Solid changes the current model where users have to hand over personal data to digital giants in exchange for perceived value. As we’ve all discovered, this hasn’t been in our best interests. Solid is how we evolve the web in order to restore balance — by giving every one of us complete control over data, personal or not, in a revolutionary way.

“Solid is a platform, built using the existing web,” Tim elaborates. “It gives every user a choice about where data is stored, which specific people and groups can access select elements, and which apps you use. It allows you, your family and colleagues, to link and share data with anyone. It allows people to look at the same data with different apps at the same time.”

The Solid website

People want to have a web they can trust. People want apps that help them do what they want and need to do — without spying on them. Apps that don’t have an ulterior motive of distracting them with propositions to buy this or that. People will pay for this kind of quality and assurance. For example, today people pay for storage in places like Dropbox. There is a need for Solid, and the different, beneficial approach it will provide.”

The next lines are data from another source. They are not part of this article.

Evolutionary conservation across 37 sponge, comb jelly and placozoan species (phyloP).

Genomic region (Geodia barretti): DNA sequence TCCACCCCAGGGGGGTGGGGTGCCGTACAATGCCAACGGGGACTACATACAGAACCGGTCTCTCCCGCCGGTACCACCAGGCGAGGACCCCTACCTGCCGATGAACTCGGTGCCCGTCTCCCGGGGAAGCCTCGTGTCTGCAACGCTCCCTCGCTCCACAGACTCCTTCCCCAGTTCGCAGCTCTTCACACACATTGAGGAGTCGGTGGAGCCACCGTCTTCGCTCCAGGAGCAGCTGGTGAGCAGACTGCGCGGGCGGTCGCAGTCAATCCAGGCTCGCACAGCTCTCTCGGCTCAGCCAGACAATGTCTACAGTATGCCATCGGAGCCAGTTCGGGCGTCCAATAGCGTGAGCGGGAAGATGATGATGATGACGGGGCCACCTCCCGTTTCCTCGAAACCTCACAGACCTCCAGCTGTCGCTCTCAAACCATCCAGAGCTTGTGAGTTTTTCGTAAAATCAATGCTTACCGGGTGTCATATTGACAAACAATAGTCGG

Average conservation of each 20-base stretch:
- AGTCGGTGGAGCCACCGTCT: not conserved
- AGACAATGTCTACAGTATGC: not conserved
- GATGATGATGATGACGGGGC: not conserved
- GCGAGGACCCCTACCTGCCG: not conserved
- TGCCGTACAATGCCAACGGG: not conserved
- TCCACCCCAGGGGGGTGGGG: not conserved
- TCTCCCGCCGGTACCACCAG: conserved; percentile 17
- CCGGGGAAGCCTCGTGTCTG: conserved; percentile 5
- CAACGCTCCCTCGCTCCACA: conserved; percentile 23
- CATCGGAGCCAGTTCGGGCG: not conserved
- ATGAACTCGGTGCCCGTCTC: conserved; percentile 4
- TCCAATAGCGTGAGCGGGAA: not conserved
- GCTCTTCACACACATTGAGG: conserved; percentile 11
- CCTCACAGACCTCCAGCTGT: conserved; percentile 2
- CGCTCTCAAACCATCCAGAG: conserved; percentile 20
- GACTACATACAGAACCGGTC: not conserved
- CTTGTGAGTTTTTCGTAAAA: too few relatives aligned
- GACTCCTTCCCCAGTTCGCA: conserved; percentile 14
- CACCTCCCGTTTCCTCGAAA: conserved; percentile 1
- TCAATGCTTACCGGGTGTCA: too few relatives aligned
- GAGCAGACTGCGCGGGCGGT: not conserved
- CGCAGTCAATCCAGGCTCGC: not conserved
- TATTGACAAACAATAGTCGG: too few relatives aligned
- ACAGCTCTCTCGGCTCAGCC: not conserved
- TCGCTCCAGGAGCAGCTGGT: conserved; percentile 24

“Solid is the technology that underpins a movement,” it says on the Solid website.  “To understand the ‘why’ of Solid, it’s important to understand the evolution of the web and how it’s diverged from Sir Tim’s original and inspiring vision.

The first web browser was also an editor. The idea being that not only could everyone read content on the web, but they could also help create it. It was to be a collaborative space for all mankind.

However, when the first browser that popularized the web came along, called Mosaic, it included multimedia and editing was taken out. It was considered too difficult a problem. This change was the first curtailing of the web’s promise and spawned an effort lead by Tim and others to get the write functionality back. It was dubbed the ‘read-write web’ and lead to Richard McManus’ seminal article published in 2003.

Solid has taken 15 years of development work to finally deliver this.”